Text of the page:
In the north, 427 personnel also graduated from the Iraqi Civil Defense Corps training course in Al Sulaimaniya. This will bring the total number of defense corps members to over 3,500 in that zone, and approximately 12,700 defense corps members working today throughout Iraq. Additionally, 182 more members will graduate tomorrow morning in Mosul.

In the north central zone, coalition forces continue Operation Ivy Cyclone, conducting 238 patrols and capturing 25 individuals for suspected involvement in anti-coalition activities. Yesterday afternoon, forces conducted two raids near Kirkuk to capture targets suspected of producing and distributing anti-coalition material. Seven personnel were captured, and anti-coalition propaganda, DVDs and weapons were seized.

Yesterday morning near Balad, one civilian contractor, a citizen of Colombia, was killed, and two associates were wounded when attackers using small caliber weapons fired on a convoy. One other item for the northeast zone of operations.

There were erroneous press reports concerning an incident in Baquba. On 27 November, a coalition patrol observed two individuals digging 20 feet from the side of the road north of Baquba. The patrol engaged the two men, but they escaped. The patrol cleared the area and discovered a deceased girl, 10 to 12 years of age. The girl had been dead for an undetermined period of time.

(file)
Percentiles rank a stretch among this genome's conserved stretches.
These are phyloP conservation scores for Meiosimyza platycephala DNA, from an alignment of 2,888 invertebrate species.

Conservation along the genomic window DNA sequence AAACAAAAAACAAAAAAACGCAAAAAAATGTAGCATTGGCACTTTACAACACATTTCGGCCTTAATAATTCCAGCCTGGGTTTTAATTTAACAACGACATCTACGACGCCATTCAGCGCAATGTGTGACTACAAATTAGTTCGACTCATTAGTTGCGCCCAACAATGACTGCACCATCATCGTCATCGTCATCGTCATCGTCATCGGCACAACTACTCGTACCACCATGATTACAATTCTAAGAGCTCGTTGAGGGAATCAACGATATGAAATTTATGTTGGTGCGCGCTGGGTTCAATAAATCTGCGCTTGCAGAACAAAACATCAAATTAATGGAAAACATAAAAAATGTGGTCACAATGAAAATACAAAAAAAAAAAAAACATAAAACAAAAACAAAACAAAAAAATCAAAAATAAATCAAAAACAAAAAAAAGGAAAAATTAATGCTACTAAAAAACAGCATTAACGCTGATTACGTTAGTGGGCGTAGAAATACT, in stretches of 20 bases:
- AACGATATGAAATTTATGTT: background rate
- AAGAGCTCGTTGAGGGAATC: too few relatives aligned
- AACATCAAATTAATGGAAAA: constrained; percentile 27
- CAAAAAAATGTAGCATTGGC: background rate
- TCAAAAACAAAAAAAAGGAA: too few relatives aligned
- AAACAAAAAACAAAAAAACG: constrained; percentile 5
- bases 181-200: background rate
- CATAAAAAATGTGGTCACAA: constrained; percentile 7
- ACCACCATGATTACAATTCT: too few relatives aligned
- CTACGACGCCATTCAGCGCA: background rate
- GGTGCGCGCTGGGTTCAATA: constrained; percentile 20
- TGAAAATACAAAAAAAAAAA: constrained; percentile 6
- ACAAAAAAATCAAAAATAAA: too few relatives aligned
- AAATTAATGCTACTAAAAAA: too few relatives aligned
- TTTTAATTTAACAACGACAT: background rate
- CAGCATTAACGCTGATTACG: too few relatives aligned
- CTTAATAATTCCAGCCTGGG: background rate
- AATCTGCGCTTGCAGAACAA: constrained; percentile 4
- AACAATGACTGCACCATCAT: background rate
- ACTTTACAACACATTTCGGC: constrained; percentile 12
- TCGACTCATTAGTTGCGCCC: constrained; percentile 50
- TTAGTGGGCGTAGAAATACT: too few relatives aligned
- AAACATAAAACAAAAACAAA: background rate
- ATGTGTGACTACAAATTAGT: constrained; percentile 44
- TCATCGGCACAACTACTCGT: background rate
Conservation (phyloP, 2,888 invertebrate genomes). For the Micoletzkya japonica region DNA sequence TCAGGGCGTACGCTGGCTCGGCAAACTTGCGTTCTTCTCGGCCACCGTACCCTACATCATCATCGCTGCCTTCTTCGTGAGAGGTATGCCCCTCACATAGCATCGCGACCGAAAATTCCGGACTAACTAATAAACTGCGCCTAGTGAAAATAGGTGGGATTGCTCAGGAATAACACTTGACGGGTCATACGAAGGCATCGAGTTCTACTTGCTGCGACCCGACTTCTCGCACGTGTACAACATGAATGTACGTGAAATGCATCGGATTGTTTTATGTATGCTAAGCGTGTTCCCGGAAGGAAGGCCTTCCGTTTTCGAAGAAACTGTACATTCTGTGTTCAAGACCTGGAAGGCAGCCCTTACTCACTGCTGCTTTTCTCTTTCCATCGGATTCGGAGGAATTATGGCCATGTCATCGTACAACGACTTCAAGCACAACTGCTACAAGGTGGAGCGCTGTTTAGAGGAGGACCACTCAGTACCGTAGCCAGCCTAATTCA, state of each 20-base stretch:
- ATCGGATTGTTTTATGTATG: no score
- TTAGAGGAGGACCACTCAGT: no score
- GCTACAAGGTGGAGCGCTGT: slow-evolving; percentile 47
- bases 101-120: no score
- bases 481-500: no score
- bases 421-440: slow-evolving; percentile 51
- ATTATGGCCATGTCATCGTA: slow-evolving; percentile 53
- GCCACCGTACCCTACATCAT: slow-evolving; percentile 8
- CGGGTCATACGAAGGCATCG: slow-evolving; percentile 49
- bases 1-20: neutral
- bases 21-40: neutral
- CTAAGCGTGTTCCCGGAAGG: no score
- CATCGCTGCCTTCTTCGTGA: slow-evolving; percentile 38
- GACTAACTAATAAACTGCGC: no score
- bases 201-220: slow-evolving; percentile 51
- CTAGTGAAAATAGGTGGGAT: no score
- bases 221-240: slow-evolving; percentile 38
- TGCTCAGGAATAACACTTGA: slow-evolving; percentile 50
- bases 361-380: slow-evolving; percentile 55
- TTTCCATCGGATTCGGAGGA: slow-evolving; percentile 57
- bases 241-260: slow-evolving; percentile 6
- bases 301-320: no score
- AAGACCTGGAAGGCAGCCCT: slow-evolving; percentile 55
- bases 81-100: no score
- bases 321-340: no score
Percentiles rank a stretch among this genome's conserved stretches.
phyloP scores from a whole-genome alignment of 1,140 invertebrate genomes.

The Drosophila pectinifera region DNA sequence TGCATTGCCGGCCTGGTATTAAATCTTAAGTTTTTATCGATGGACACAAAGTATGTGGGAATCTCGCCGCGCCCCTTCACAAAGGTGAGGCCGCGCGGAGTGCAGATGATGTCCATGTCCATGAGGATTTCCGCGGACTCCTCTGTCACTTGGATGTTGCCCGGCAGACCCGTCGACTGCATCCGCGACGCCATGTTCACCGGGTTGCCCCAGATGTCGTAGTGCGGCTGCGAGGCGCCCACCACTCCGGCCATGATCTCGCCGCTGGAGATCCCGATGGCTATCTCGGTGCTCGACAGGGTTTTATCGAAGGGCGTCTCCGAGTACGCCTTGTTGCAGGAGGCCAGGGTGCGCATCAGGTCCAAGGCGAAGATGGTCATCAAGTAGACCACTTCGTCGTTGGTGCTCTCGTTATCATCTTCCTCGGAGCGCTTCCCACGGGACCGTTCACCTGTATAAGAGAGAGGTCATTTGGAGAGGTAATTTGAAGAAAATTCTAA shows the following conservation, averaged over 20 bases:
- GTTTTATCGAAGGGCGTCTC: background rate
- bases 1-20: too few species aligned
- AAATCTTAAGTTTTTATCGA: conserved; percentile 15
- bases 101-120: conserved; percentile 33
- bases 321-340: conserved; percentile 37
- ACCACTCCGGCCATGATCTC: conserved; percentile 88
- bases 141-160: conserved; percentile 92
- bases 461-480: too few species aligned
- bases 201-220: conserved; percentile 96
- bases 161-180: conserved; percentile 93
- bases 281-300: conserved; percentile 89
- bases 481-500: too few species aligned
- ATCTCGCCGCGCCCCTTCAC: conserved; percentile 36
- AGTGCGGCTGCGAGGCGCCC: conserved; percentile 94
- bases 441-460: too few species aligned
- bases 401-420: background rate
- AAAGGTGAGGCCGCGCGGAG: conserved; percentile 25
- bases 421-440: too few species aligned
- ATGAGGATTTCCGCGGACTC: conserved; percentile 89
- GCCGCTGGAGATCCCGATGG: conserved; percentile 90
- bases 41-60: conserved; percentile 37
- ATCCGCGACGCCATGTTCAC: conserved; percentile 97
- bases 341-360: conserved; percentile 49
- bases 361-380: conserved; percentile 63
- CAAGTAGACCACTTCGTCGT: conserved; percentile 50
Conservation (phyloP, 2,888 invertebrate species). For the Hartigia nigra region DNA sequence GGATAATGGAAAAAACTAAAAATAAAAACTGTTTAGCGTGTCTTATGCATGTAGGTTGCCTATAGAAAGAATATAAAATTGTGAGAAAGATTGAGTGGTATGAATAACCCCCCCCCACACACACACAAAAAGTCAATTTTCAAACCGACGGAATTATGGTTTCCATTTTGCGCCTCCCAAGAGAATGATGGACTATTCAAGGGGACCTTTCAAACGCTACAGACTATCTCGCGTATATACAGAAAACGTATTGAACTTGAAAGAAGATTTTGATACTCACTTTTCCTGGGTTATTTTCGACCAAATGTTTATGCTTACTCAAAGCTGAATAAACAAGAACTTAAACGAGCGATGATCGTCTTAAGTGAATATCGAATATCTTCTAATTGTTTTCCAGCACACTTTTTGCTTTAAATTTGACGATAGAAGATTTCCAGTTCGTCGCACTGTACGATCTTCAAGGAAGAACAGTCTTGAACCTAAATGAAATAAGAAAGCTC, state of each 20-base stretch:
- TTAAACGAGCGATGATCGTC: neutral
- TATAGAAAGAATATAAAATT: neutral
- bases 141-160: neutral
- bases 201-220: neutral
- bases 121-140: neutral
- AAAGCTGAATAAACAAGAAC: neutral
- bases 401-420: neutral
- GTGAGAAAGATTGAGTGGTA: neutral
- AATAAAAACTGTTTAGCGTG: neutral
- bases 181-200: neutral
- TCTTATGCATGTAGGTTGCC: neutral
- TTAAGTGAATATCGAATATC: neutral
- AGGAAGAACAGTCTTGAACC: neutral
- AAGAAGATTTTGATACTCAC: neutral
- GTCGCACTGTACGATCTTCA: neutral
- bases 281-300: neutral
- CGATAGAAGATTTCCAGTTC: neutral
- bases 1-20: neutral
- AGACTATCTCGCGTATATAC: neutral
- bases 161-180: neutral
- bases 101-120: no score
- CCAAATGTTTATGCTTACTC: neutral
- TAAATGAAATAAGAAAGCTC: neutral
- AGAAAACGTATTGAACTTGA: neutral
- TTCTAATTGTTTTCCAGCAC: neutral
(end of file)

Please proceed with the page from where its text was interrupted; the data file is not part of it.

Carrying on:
The patrol informed the Iraqi police service and assessed that the two men were attempting to bury the body. The Iraqi police service and military police initiated an investigation and transported the remains to the Baquba General Hospital morgue. Later, investigators returning to the scene discovered the remains of a second young girl in the same area. These incidents are under investigation by both the Iraqi police service and by coalition military investigators.

In Baghdad, coalition forces conducted 508 patrols in other offensive operations against individuals suspected of ties to Saddam Fedayeen and other anti-coalition forces. Based on a tip from a local Iraqi, the force captured a target suspected in the downing of the CH- 47 helicopter in Fallujah on 2 November. Throughout the zone, forces have experienced an increase in the number of voluntary turn-in or the dumping invisible points of outlawed weapons and munitions. Over the past 24 hours, 11 mortar rounds, three RPG rounds, nine mortar fuses, two grenades, 14 tank rounds and four -- three mortar tubes were turned in. Like in the north, a new Iraqi Civil Defense Corps class started today with 350 trainees.

In the west, coalition troops conducted five offensive operations, 168 patrols, including joint patrols with the Iraqi border guard and Iraqi police, and cleared two weapons caches. During these operations, two U.S. soldiers were killed in action and one was wounded. One enemy was killed and nine were captured.

Soldiers conducting two simultaneous cordon and searches in Iscondaria (ph) captured two targets, a former Iraqi intelligence officer believed to be responsible for killing pro-coalition Iraqis, and a reported Wahhabist who coordinated and supported anti-coalition activities.